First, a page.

I’d like to think you are somewhere out there watching all of us post tributes, videos, and tell stories about how much you meant to us. You’re probably touched, moved, and–let’s be honest–laughing up a storm.
I’ve never met you. I can’t say that I know you.
But I kind of feel like I do. I’ve been reading your biographies and while I’m well aware that reading someone write about his or herself does not make one an expert about that person’s life, you’ve provided a window–however small–into your life. Your candor is refreshing; your stories are heartbreaking and hilarious. You’ve managed to capture that weird, sweet, beautiful thing we call life somehow sounding elegant and brash all at the same time.
I’m currently read The Princess Diarist. I don’t know where exactly you were in your life when you wrote your entries. I do know that you’ve captured the convoluted mind of someone dealing with a mental health disorder. It’s beautiful and disturbing and haunting and perfect.
Like I said, I never met you but your passing has left this odd emptiness in my heart. I was upset when I first heard of your death but like so many things with life you figure out how to box it up and move forward.
It wasn’t until more recently while watching your friends talk about you at the Star Wars Celebration in Orlando and staring at a piece of fan art I have as my wallpaper on my tablet that I realized what exactly I was missing.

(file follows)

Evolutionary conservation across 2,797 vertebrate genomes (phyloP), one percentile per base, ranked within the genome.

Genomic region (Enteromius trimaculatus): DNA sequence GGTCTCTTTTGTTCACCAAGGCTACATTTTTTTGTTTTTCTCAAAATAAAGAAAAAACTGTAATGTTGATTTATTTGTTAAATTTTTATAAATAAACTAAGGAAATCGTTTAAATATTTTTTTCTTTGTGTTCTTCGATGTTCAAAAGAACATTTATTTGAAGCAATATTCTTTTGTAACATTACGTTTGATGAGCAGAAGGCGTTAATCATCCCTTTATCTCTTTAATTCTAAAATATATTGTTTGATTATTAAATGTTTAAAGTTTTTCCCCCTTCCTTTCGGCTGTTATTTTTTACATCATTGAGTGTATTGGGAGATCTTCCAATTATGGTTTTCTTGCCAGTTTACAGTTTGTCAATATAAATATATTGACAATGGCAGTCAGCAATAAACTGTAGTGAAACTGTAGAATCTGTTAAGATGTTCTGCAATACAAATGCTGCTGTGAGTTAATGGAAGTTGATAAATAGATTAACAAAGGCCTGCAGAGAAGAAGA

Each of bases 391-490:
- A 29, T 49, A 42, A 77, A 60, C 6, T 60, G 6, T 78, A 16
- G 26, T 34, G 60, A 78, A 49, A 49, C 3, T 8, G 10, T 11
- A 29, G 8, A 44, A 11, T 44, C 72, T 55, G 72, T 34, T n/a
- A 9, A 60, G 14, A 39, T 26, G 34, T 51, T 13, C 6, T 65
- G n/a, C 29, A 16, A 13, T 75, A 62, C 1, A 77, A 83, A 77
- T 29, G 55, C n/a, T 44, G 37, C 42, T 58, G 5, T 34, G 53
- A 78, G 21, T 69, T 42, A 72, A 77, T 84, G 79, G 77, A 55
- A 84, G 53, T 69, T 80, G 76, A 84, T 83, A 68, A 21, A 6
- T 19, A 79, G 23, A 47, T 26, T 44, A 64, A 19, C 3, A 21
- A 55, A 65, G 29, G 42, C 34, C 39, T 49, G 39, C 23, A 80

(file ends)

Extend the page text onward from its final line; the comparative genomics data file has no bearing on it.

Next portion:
There was no one like you and there will never be anyone else like you. No one can sit on couches at chat shows with Gary at their side and make us feel like you’re sitting in our living rooms. No one can make us laugh and cry all in the same moment the way you did.
No one else will ever be our Princess.
With Much Luv,
I wrote this response to an article I read in one of the local newspapers here back in May. The links to the original article and my response are at the bottom of the page.
I refer to the letter “Collective effort to curb youth depression” (May 2), where the writer said: “We should start being happy and encourage others to be happy.”
I am bipolar and I say this from experience: When you’re dealing with anxiety and depression, you cannot just “start being happy”. Depression and similar mental health disorders are fundamentally a chemical imbalance in the brain.
“Choosing” to be happy is a preposterous idea when the chemicals in an individual’s brain are not properly balanced. It is like asking a person with asthma to just stop having asthma attacks.
One of the things I have learnt to master is disguising my pain. I smile. I say “Good morning”, I say “I’m good” when people ask me how I am doing. And I can deceive those closest to me without their having a clue.
In order to truly understand and help those around us with mental health disorders, we must be willing to inform ourselves about mental health and be unafraid to ask questions when we see someone in pain or suffering.
It is casual attitudes and fears of breaching another person’s privacy that can create situations where an individual feels the need to take his or her life. With no outlet to discuss our desperate situation, we feel trapped and helpless and see suicide as the only way to end our pain.
It is society’s responsibility to educate themselves now — not after they have heard about someone who has committed suicide or find out that someone they know suffers from a mental health disorder.
If we wait for a time when we feel comfortable or the topic becomes salient to us, it will already be too late.